Frischkorn (3L) and Jasmine Blackwater-Nygren (’20) with the guidance of April Olson (’06) assisted in drafting NABA-AZ’s comment in support of the Arizona Supreme Court amending its pro hac vice rules to allow nonmember attorneys representing Indian Tribes in Indian Child Welfare Act cases to appear without paying the pro hac vice fees or associating with local counsel. The amended Rule 39(a) went into effect January 1, 2021.
The ILC recently filed a brief in the Ninth Circuit Court of Appeals regarding the overreach of federal court jurisdiction in tribal affairs. Camp was the lead student attorney on the brief. During the semester, he and Amato assisted with pleadings filed with the District of Alaska in support of a motion to set aside a default judgment for lack of subject matter jurisdiction.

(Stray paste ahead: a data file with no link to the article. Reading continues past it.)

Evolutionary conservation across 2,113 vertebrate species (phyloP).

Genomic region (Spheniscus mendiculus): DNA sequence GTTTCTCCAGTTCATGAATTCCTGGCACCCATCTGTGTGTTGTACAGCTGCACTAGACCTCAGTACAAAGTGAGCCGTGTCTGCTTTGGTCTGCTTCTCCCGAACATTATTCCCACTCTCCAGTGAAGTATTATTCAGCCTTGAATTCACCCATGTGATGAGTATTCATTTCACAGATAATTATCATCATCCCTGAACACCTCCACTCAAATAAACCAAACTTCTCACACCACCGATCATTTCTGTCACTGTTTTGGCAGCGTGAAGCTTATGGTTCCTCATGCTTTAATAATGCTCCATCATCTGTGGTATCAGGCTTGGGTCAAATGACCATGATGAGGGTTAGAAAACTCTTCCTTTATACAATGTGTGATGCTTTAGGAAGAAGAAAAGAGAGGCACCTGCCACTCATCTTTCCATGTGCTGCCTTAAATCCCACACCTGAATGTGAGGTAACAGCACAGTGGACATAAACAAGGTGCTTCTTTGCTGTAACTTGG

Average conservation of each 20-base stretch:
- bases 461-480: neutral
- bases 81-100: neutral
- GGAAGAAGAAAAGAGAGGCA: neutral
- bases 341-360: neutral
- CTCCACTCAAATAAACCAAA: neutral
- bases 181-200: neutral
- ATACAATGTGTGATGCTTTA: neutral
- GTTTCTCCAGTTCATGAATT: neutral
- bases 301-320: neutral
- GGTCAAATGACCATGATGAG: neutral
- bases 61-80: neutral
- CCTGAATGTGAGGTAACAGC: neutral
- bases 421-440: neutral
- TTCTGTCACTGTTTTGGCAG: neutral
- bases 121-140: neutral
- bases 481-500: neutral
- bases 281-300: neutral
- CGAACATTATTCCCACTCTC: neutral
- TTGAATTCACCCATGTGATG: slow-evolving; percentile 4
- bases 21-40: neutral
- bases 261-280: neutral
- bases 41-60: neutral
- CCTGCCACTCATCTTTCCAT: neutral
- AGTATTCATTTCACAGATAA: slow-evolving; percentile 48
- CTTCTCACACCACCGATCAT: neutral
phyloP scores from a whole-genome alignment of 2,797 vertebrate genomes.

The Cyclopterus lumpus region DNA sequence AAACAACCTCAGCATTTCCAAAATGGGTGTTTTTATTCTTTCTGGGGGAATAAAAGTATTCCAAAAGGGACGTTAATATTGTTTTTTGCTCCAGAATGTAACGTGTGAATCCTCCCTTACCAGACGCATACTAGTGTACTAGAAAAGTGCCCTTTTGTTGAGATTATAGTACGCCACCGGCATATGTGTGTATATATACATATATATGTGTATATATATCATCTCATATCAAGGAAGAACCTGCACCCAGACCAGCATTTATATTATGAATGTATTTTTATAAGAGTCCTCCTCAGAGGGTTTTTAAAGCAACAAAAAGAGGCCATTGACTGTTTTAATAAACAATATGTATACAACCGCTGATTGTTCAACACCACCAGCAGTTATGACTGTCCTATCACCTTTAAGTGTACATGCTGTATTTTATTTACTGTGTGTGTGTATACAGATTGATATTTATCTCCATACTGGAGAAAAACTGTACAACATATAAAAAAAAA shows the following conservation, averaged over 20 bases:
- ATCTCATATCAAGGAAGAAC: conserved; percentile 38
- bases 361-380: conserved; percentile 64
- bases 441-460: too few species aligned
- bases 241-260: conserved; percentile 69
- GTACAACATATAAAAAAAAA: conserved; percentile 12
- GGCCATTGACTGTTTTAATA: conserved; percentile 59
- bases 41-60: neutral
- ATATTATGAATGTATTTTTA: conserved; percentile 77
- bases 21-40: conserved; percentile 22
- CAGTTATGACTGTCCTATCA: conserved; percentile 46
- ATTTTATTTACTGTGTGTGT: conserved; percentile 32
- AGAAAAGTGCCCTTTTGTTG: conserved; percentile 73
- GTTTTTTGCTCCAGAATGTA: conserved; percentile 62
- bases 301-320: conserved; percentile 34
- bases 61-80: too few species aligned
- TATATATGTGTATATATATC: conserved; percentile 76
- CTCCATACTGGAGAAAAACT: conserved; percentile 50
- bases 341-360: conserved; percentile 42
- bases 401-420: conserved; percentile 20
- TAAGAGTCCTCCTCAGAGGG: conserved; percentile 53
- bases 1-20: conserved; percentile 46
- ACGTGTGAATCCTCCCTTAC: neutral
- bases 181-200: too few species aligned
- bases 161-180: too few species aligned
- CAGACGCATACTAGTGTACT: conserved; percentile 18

“The ILC gave me confidence in my abilities to work in the legal profession,” said Camp. “Thank you for being such an amazing teacher and mentor, Professor Ferguson-Bohnee! I will always appreciate how you treated the ILC student attorneys as colleagues and pushed us beyond our comfort zones. Clinic taught me more than any other course I took in law school, and I largely attribute this experience to your leadership.”
Returning student Camp received the International Academy of Trial Lawyers Award in recognition of his outstanding trial advocacy and clinical work. Earlier in the year, Camp helped draft a public comment for the National Congress of American Indians to proposed regulatory changes to the definition of habitat under the Endangered Species Act.
Honore Callingham (’18)
Law Fellow, Indian Legal Clinic, ASU Law
Torey Dolan (’19)
Native Vote Fellow, Indian Legal Clinic, ASU Law
Program Coordinator Sr, Indian Legal Program, ASU Law